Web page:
The Washington Supreme Court ruled [opinion, PDF] 7-2 on Thursday that holding death row inmates in solitary confinement indefinitely is not an impermissible increase in the severity of punishment. The suit was initiated by Jonathan Gentry, who was sentenced to death in 1991 for the rape and murder of a 12-year-old girl and is the longest serving death row inmate in the state [Seattle Times report]. In 2008, budget constraints forced Washington to close the Special Housing Unit (SHU) [AP report] which afforded death row inmates family contact visits and daily interaction with other prisoners. Gentry alleged that the imposition of solitary confinement after the closure of the SHU was an impermissible ex post facto [LII backgrounder] punishment. In rejecting Gentry's petition, the court noted:
Mr. Gentry does not challenge his conviction or general confinement to prison as ... unlawful. Instead, he claims that his removal from the SHU and placement in the IMU [solitary confinement] has subjected him to more restrictive conditions of confinement in violation of the prohibition on ex post facto punishment. Gentry's claim presupposes a liberty interest in residing in the SHU or in retaining the privileges afforded there. The Washington and United States Constitutions do not create a liberty interest in a particular form of prison housing, absent allegations of cruel and unusual punishment in violation of the Eighth Amendment, which Gentry does not assert.The dissenting [opinion, PDF] justices noted that budget limitations could not fully account for the suspension of all privileges associated with the SHU and that insufficient evidence existed to rule properly on Gentry's petition.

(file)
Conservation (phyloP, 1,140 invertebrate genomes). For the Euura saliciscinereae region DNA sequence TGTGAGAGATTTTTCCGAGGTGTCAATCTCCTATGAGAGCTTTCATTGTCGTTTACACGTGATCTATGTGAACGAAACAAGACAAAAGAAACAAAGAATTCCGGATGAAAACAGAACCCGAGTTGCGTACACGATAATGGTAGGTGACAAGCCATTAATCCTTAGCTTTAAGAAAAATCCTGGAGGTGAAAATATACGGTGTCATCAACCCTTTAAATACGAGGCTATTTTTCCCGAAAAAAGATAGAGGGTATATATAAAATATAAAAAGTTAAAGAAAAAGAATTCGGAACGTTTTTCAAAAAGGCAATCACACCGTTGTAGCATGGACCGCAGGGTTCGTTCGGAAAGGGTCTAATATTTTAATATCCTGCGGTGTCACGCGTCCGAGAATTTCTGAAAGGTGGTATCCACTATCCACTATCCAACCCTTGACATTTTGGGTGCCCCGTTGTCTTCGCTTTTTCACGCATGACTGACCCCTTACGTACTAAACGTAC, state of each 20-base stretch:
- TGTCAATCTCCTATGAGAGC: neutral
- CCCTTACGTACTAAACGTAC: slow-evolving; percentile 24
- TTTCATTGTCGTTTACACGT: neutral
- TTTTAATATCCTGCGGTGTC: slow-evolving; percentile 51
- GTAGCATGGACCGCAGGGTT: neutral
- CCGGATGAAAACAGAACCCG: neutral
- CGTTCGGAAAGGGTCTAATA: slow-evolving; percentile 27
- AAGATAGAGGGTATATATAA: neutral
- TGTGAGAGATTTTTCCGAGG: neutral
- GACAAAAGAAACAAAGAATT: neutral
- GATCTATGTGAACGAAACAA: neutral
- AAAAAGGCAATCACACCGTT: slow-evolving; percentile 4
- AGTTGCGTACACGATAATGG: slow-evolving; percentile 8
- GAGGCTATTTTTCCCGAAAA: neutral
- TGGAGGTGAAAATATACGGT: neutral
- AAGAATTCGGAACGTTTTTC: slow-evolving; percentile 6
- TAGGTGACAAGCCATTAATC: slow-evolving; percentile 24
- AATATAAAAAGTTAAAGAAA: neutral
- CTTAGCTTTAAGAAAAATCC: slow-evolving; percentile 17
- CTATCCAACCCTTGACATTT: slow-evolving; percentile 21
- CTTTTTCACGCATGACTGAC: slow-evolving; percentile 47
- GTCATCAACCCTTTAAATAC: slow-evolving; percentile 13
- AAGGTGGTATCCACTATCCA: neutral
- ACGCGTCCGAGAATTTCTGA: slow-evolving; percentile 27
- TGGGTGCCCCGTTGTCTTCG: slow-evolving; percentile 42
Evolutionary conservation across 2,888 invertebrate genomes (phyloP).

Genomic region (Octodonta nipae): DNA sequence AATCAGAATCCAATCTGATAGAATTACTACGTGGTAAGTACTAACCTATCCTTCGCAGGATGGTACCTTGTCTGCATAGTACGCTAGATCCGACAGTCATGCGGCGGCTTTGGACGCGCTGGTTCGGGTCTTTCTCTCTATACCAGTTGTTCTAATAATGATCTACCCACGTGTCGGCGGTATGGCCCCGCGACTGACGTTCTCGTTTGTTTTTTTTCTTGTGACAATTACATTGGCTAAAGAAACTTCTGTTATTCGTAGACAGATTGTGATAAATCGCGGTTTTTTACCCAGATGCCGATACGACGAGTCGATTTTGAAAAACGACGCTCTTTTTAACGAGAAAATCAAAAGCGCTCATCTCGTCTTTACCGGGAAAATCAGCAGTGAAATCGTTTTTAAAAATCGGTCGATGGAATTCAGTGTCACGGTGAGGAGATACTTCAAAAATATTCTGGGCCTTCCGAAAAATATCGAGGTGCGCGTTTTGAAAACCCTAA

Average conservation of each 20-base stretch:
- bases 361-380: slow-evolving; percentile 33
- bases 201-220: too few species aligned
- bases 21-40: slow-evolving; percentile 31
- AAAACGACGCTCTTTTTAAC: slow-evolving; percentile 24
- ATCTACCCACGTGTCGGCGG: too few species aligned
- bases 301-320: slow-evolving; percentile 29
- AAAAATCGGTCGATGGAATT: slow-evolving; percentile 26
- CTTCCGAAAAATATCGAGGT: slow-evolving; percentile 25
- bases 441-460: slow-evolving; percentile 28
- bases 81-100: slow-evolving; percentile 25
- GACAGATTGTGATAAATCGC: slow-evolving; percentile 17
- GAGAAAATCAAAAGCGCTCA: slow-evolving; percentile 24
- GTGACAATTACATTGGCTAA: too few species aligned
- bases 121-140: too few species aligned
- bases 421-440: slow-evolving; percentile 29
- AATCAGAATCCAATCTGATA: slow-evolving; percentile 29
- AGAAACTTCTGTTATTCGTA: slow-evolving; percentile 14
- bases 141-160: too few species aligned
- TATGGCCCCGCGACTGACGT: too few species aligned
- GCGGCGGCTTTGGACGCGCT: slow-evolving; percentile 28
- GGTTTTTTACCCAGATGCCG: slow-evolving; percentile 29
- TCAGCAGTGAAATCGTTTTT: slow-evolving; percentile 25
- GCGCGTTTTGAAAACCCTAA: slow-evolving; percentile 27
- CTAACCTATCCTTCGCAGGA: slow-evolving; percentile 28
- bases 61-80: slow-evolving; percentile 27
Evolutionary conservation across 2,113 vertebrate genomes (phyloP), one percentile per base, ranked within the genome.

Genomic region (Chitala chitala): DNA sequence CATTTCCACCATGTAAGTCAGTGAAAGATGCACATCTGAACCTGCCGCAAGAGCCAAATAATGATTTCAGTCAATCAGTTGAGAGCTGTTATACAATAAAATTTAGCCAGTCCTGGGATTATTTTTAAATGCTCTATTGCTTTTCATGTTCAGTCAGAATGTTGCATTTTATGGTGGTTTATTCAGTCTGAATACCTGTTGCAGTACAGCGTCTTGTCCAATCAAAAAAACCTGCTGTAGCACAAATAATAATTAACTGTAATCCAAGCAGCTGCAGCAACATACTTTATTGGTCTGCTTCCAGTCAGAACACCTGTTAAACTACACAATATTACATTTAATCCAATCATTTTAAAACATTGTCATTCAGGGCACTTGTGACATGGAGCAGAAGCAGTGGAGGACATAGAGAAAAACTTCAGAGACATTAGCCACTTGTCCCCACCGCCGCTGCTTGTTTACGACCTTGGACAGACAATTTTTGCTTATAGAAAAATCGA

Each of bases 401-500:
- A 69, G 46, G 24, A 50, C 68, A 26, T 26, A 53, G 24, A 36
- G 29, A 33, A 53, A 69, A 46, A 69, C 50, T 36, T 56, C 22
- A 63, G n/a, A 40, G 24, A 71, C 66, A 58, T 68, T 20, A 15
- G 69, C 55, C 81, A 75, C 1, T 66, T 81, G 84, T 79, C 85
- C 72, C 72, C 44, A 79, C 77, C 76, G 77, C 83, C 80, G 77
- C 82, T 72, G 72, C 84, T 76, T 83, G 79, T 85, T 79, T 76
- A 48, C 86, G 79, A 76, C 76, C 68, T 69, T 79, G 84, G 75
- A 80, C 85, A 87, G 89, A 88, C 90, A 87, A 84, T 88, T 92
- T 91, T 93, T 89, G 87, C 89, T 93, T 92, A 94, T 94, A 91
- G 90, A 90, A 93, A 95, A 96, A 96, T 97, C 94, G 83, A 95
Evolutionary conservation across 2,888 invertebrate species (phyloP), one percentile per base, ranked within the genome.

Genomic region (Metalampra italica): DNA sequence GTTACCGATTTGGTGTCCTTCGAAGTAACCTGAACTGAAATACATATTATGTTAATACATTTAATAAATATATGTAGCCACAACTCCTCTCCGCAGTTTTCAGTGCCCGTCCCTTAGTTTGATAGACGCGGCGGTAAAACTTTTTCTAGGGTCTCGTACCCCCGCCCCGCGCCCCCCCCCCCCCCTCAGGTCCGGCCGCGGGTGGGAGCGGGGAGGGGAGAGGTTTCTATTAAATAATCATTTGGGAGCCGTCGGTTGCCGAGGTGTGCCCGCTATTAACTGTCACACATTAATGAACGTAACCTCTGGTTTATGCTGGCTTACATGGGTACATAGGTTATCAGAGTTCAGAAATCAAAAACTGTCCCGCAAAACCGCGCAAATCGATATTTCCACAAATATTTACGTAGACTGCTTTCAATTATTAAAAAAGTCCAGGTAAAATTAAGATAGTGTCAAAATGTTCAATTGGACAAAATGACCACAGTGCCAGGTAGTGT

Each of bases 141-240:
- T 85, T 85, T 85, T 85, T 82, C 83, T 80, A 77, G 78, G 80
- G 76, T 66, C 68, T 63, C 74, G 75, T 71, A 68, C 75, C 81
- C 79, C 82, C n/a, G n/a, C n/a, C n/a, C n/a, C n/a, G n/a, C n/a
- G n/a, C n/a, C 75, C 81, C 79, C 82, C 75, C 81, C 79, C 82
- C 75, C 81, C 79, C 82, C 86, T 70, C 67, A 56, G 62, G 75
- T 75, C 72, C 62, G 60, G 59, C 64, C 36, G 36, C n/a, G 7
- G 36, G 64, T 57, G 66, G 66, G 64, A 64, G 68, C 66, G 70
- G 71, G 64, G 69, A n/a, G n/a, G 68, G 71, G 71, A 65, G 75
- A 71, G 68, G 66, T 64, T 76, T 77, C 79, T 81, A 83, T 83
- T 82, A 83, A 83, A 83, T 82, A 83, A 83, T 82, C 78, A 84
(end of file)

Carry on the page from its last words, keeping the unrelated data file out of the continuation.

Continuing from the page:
Ballooning prison populations and budget constraints have stretched prison systems and raised numerous prisoner rights issues. In late December the US District Court for the District of Colorado issued a preliminary injunction [order, PDF] against a county jail policy that restricted outgoing correspondence to 4x6 postcards provided by the jail. After that decision, the jail discontinued that policy [ACLU press release]. In November, the US Supreme Court heard oral arguments on a federal court order to reduce the California prison population [JURIST report]. The order would require the release of between 36,000 and 45,000 inmates as part of a plan to reduce chronic overcrowding for the past 20 years. In September, Canada announced $105 million allocated for new prison cells [JURIST report] at existing locations in anticipation of expanding prison populations.